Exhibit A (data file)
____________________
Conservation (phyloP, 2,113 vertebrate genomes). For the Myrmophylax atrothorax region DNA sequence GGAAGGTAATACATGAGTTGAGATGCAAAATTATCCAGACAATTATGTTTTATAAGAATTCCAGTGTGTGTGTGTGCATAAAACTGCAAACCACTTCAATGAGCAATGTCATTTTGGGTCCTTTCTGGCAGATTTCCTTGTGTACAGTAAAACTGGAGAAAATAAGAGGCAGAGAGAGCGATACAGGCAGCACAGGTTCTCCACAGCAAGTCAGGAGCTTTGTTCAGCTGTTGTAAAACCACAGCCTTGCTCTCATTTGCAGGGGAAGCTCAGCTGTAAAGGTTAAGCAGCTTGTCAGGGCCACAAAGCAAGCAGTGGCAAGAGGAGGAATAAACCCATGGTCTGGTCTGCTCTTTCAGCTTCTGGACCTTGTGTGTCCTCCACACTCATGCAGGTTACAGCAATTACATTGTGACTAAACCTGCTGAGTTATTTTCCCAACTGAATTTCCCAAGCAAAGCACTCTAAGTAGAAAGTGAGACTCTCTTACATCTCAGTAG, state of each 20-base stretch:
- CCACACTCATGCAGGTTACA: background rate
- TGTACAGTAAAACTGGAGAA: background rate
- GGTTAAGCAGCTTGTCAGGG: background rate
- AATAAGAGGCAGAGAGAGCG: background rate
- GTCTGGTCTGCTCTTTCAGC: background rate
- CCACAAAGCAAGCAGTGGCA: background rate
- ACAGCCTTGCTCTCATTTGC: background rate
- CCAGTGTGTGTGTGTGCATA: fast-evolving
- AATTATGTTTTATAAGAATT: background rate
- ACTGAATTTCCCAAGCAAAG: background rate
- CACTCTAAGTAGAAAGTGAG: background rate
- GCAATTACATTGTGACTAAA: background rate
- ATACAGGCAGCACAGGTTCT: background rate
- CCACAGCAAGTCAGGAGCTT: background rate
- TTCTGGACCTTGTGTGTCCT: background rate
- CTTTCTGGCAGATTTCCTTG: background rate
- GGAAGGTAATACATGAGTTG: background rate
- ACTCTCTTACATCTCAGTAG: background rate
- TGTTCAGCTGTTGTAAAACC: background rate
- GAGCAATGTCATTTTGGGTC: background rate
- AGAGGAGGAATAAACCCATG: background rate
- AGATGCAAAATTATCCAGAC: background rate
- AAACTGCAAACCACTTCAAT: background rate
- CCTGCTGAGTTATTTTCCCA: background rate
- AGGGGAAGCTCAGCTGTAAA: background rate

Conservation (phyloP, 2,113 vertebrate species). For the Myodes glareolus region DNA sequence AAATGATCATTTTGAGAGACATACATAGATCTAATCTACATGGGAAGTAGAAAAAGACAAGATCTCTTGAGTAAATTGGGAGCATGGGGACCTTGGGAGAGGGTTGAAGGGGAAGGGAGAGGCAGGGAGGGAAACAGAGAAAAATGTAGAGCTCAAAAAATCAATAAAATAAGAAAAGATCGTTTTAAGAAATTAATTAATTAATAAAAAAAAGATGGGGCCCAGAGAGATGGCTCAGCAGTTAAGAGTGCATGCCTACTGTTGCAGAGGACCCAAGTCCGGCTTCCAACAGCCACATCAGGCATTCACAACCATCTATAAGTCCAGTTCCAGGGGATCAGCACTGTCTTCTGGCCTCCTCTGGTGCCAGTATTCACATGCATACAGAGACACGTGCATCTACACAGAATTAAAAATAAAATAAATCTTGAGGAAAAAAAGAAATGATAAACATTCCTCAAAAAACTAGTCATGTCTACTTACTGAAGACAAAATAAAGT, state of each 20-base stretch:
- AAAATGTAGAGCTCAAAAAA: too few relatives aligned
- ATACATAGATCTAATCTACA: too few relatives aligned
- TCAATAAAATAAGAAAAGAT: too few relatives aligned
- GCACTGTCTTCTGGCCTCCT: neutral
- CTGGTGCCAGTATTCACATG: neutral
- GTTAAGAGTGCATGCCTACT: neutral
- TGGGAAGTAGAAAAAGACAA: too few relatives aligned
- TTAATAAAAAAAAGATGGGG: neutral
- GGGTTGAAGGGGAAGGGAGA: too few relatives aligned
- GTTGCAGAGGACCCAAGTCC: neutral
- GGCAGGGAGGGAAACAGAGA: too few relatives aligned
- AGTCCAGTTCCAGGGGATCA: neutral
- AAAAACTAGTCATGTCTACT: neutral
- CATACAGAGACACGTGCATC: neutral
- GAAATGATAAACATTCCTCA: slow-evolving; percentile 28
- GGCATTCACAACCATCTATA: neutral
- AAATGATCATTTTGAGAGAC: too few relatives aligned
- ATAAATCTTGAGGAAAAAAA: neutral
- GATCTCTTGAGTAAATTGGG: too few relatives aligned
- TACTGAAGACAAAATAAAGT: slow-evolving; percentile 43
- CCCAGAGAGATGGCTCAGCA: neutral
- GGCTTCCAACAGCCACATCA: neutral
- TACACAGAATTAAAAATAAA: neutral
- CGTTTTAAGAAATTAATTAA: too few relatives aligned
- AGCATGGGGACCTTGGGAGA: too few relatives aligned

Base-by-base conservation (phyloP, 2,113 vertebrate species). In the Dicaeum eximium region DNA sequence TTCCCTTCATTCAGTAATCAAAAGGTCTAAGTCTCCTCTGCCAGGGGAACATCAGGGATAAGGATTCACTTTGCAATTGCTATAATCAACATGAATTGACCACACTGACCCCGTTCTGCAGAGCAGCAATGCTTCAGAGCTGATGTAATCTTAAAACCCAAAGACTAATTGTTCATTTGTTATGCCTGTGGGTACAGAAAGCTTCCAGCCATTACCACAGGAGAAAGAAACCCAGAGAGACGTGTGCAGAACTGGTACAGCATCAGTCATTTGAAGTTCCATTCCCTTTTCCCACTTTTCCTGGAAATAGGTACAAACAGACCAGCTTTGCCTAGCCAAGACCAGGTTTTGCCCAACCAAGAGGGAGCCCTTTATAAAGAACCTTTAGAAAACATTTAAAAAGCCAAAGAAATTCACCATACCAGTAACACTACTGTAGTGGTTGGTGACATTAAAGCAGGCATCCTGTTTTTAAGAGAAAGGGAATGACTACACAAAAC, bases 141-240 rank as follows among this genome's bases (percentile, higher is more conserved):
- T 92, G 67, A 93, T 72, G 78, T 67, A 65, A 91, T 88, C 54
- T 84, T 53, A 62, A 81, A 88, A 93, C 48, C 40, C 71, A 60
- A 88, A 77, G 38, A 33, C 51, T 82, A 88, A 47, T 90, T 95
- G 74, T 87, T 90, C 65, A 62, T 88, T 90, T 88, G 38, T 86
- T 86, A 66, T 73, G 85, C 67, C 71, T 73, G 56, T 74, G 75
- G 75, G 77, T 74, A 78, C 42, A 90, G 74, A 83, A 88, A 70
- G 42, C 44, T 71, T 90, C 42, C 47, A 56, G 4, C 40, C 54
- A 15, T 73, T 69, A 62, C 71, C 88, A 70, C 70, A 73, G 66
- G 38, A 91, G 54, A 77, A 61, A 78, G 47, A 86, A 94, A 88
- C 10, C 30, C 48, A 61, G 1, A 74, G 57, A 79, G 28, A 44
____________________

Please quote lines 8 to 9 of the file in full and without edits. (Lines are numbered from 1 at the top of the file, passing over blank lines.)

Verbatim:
- ACAGCCTTGCTCTCATTTGC: background rate
- CCAGTGTGTGTGTGTGCATA: fast-evolving